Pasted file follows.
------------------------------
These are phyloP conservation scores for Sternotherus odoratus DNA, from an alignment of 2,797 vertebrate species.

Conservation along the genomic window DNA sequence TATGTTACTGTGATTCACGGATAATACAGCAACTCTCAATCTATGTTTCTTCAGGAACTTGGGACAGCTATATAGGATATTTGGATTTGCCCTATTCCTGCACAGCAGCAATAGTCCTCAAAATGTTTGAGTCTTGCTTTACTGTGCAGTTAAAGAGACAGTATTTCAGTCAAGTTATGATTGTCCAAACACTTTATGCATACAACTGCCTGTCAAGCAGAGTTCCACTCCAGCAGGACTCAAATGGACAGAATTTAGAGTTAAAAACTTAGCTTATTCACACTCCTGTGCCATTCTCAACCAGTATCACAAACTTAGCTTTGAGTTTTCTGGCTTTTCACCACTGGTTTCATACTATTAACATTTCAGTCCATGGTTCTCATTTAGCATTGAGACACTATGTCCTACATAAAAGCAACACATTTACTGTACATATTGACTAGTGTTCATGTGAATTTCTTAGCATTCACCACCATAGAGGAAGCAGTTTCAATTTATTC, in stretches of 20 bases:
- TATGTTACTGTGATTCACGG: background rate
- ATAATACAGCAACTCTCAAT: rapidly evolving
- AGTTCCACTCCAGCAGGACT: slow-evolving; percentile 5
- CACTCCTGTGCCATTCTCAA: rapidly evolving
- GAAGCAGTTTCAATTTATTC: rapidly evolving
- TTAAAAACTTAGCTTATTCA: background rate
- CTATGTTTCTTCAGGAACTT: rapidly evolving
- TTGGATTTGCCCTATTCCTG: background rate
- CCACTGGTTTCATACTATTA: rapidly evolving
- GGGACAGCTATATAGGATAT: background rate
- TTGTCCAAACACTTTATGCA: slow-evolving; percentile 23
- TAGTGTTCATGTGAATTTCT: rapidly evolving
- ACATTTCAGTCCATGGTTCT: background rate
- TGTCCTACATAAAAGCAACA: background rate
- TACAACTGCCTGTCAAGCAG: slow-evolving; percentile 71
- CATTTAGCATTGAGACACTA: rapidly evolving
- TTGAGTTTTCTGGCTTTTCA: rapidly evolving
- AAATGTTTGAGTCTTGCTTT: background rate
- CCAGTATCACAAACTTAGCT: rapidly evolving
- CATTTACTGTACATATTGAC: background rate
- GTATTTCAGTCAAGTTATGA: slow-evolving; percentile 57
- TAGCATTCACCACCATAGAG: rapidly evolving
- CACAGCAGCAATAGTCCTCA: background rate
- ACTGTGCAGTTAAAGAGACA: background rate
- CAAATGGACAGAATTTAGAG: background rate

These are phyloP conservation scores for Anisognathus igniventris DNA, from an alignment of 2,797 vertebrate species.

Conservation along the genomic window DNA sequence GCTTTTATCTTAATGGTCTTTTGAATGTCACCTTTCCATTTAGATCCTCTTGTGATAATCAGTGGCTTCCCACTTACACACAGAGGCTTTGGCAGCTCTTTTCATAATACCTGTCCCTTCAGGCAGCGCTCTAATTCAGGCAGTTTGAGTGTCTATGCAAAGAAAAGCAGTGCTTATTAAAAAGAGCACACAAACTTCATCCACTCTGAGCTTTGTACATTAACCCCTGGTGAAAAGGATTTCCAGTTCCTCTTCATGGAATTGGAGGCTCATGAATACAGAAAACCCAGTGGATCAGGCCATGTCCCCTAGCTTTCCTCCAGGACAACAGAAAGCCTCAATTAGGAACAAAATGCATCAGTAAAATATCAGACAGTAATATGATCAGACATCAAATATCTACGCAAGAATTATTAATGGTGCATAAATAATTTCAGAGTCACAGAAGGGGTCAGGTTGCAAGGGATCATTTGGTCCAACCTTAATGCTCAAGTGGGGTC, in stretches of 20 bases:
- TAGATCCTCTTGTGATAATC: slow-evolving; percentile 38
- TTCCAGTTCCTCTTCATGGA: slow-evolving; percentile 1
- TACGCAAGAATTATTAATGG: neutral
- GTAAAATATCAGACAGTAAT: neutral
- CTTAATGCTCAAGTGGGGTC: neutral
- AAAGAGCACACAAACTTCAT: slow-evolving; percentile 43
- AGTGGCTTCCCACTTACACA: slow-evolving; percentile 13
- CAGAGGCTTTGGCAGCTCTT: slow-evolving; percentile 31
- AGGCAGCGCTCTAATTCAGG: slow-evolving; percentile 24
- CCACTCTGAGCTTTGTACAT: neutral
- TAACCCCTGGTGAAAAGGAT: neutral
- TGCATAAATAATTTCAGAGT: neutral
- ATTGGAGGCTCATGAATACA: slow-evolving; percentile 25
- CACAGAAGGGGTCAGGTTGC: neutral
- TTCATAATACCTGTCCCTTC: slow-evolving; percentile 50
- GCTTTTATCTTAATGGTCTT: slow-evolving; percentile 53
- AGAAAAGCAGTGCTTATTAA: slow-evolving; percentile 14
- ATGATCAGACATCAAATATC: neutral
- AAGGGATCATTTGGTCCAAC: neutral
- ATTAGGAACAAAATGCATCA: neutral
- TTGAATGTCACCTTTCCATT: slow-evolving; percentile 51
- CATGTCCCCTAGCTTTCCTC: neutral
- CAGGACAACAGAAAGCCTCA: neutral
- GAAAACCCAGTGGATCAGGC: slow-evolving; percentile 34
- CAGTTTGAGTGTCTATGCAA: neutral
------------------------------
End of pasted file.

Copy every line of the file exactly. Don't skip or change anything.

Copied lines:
These are phyloP conservation scores for Sternotherus odoratus DNA, from an alignment of 2,797 vertebrate species.

Conservation along the genomic window DNA sequence TATGTTACTGTGATTCACGGATAATACAGCAACTCTCAATCTATGTTTCTTCAGGAACTTGGGACAGCTATATAGGATATTTGGATTTGCCCTATTCCTGCACAGCAGCAATAGTCCTCAAAATGTTTGAGTCTTGCTTTACTGTGCAGTTAAAGAGACAGTATTTCAGTCAAGTTATGATTGTCCAAACACTTTATGCATACAACTGCCTGTCAAGCAGAGTTCCACTCCAGCAGGACTCAAATGGACAGAATTTAGAGTTAAAAACTTAGCTTATTCACACTCCTGTGCCATTCTCAACCAGTATCACAAACTTAGCTTTGAGTTTTCTGGCTTTTCACCACTGGTTTCATACTATTAACATTTCAGTCCATGGTTCTCATTTAGCATTGAGACACTATGTCCTACATAAAAGCAACACATTTACTGTACATATTGACTAGTGTTCATGTGAATTTCTTAGCATTCACCACCATAGAGGAAGCAGTTTCAATTTATTC, in stretches of 20 bases:
- TATGTTACTGTGATTCACGG: background rate
- ATAATACAGCAACTCTCAAT: rapidly evolving
- AGTTCCACTCCAGCAGGACT: slow-evolving; percentile 5
- CACTCCTGTGCCATTCTCAA: rapidly evolving
- GAAGCAGTTTCAATTTATTC: rapidly evolving
- TTAAAAACTTAGCTTATTCA: background rate
- CTATGTTTCTTCAGGAACTT: rapidly evolving
- TTGGATTTGCCCTATTCCTG: background rate
- CCACTGGTTTCATACTATTA: rapidly evolving
- GGGACAGCTATATAGGATAT: background rate
- TTGTCCAAACACTTTATGCA: slow-evolving; percentile 23
- TAGTGTTCATGTGAATTTCT: rapidly evolving
- ACATTTCAGTCCATGGTTCT: background rate
- TGTCCTACATAAAAGCAACA: background rate
- TACAACTGCCTGTCAAGCAG: slow-evolving; percentile 71
- CATTTAGCATTGAGACACTA: rapidly evolving
- TTGAGTTTTCTGGCTTTTCA: rapidly evolving
- AAATGTTTGAGTCTTGCTTT: background rate
- CCAGTATCACAAACTTAGCT: rapidly evolving
- CATTTACTGTACATATTGAC: background rate
- GTATTTCAGTCAAGTTATGA: slow-evolving; percentile 57
- TAGCATTCACCACCATAGAG: rapidly evolving
- CACAGCAGCAATAGTCCTCA: background rate
- ACTGTGCAGTTAAAGAGACA: background rate
- CAAATGGACAGAATTTAGAG: background rate

These are phyloP conservation scores for Anisognathus igniventris DNA, from an alignment of 2,797 vertebrate species.

Conservation along the genomic window DNA sequence GCTTTTATCTTAATGGTCTTTTGAATGTCACCTTTCCATTTAGATCCTCTTGTGATAATCAGTGGCTTCCCACTTACACACAGAGGCTTTGGCAGCTCTTTTCATAATACCTGTCCCTTCAGGCAGCGCTCTAATTCAGGCAGTTTGAGTGTCTATGCAAAGAAAAGCAGTGCTTATTAAAAAGAGCACACAAACTTCATCCACTCTGAGCTTTGTACATTAACCCCTGGTGAAAAGGATTTCCAGTTCCTCTTCATGGAATTGGAGGCTCATGAATACAGAAAACCCAGTGGATCAGGCCATGTCCCCTAGCTTTCCTCCAGGACAACAGAAAGCCTCAATTAGGAACAAAATGCATCAGTAAAATATCAGACAGTAATATGATCAGACATCAAATATCTACGCAAGAATTATTAATGGTGCATAAATAATTTCAGAGTCACAGAAGGGGTCAGGTTGCAAGGGATCATTTGGTCCAACCTTAATGCTCAAGTGGGGTC, in stretches of 20 bases:
- TAGATCCTCTTGTGATAATC: slow-evolving; percentile 38
- TTCCAGTTCCTCTTCATGGA: slow-evolving; percentile 1
- TACGCAAGAATTATTAATGG: neutral
- GTAAAATATCAGACAGTAAT: neutral
- CTTAATGCTCAAGTGGGGTC: neutral
- AAAGAGCACACAAACTTCAT: slow-evolving; percentile 43
- AGTGGCTTCCCACTTACACA: slow-evolving; percentile 13
- CAGAGGCTTTGGCAGCTCTT: slow-evolving; percentile 31
- AGGCAGCGCTCTAATTCAGG: slow-evolving; percentile 24
- CCACTCTGAGCTTTGTACAT: neutral
- TAACCCCTGGTGAAAAGGAT: neutral
- TGCATAAATAATTTCAGAGT: neutral
- ATTGGAGGCTCATGAATACA: slow-evolving; percentile 25
- CACAGAAGGGGTCAGGTTGC: neutral
- TTCATAATACCTGTCCCTTC: slow-evolving; percentile 50
- GCTTTTATCTTAATGGTCTT: slow-evolving; percentile 53
- AGAAAAGCAGTGCTTATTAA: slow-evolving; percentile 14
- ATGATCAGACATCAAATATC: neutral
- AAGGGATCATTTGGTCCAAC: neutral
- ATTAGGAACAAAATGCATCA: neutral
- TTGAATGTCACCTTTCCATT: slow-evolving; percentile 51
- CATGTCCCCTAGCTTTCCTC: neutral
- CAGGACAACAGAAAGCCTCA: neutral
- GAAAACCCAGTGGATCAGGC: slow-evolving; percentile 34
- CAGTTTGAGTGTCTATGCAA: neutral